Enda left at about one in the morning – he had a date with Morning Ireland and needed his sleep. Leo, with admirers in tow, stayed on to the last. He sang too, we hear, reading the words from his iPhone.

It was a late night, but not wildly late in the style of Fianna Fáil’s infamous “garglegate” a few years ago.

Everyone was up with the lark yesterday morning – including Leo and those who stayed up with him. The Minister and the Taoiseach took morning tea together out on the patio, just in case people were still under the impression that relations are tense between them.

But still, that feeling of two centres of attraction vying for attention persisted.

The talk was of how both men handled questions about whether the Taoiseach had carpeted his Minister for Health and whether he had responded with a contrite apology.

What was noted was the self-deprecating yet defiant manner in which Varadkar dealt with the controversy.

“I don’t mind being slapped down and scolded. I’m a big boy and I’m willing to take a degree of criticism from time to time,” was his reaction when asked about the exchange. While accepting he spoke out of turn when indicating people might expect to get a few euro extra in their pockets, he didn’t back down in his stated determination to get the money he needs to run his department.

Some were saying that the Taoiseach’s public rebuke had backfired on him. If anything, it only served to rally more support for Varadkar. And the fact that Enda felt the need to say anything at all may have pointed to an awareness in his camp that Leo is waiting in the wings should his leadership come into question.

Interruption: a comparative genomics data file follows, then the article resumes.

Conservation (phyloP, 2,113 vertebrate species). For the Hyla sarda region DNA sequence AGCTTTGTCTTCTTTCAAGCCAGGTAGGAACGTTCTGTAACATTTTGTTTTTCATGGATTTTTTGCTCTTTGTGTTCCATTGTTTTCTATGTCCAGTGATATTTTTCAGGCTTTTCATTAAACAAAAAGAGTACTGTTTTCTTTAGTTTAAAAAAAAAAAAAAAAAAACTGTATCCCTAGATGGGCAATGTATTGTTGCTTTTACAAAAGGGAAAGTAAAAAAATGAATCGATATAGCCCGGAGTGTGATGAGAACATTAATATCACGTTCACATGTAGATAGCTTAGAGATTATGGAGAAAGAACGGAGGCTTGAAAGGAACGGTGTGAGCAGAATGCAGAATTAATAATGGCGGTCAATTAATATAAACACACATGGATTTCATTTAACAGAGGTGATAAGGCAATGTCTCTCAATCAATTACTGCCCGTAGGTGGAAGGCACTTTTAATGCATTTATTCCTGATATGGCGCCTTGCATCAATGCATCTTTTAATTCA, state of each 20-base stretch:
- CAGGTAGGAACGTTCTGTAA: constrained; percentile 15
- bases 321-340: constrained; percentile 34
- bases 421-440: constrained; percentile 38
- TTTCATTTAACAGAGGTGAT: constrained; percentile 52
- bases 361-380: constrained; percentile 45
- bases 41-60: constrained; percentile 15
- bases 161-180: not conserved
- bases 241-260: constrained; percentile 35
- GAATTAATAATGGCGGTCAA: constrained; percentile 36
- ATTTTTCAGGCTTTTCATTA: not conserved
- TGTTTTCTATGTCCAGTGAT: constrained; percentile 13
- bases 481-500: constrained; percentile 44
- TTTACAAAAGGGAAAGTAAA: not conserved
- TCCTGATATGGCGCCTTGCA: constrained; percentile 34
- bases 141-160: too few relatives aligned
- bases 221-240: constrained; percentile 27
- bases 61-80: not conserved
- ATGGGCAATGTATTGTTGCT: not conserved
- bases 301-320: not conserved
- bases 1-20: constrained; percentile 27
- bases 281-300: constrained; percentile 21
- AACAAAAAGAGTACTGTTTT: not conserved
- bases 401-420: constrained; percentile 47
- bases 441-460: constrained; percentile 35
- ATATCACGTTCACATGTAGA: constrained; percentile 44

Yet the Minister continues to sound nonplussed at suggestions that he might have his eye on the big prize. His people are at pains to point out that their man is different. He’s just plain-talking Leo, a politician without guile and burning ambition – such a rarity among our public representatives that onlookers are bound to suspect that he is working to a carefully calculated career plan.

Danger in his midst

But Enda is no eejit. He has to be aware of danger in his midst.

As the think-in drew to a close on a high note for him – he was pleased to announce the hot news that Michael Noonan had just won the backing of Europe’s finance ministers for Ireland’s bid to pay back its IMF bailout loans earlier than stipulated. He stressed the election message of recovery. We can now “see the horizon ahead”.

But speaking of objects on the horizon, as soon as the Taoiseach finished his final press conference, attention switched again to Varadkar, who was in huge demand for interviews.

Is this Leo thing all a big media circus? What do his colleagues thing of it?

Many backbenchers quietly expressed their admiration for the way he is going about his business. In particular, they spoke of his address on the health service the day before.

”He talked for about 20 minutes and he was very impressive. He knows his stuff and set out very clearly what he wants to do and how he thinks he can do it. I was very impressed. He’s done his homework,” said one.

The Taoiseach didn’t leave immediately. The party had to vacate the hall by lunchtime as there was a wedding reception scheduled for 2pm. Enda, like a true pro, waited until the bride arrived.

And Leo – well, Leo was lurking too.

Interesting times ahead.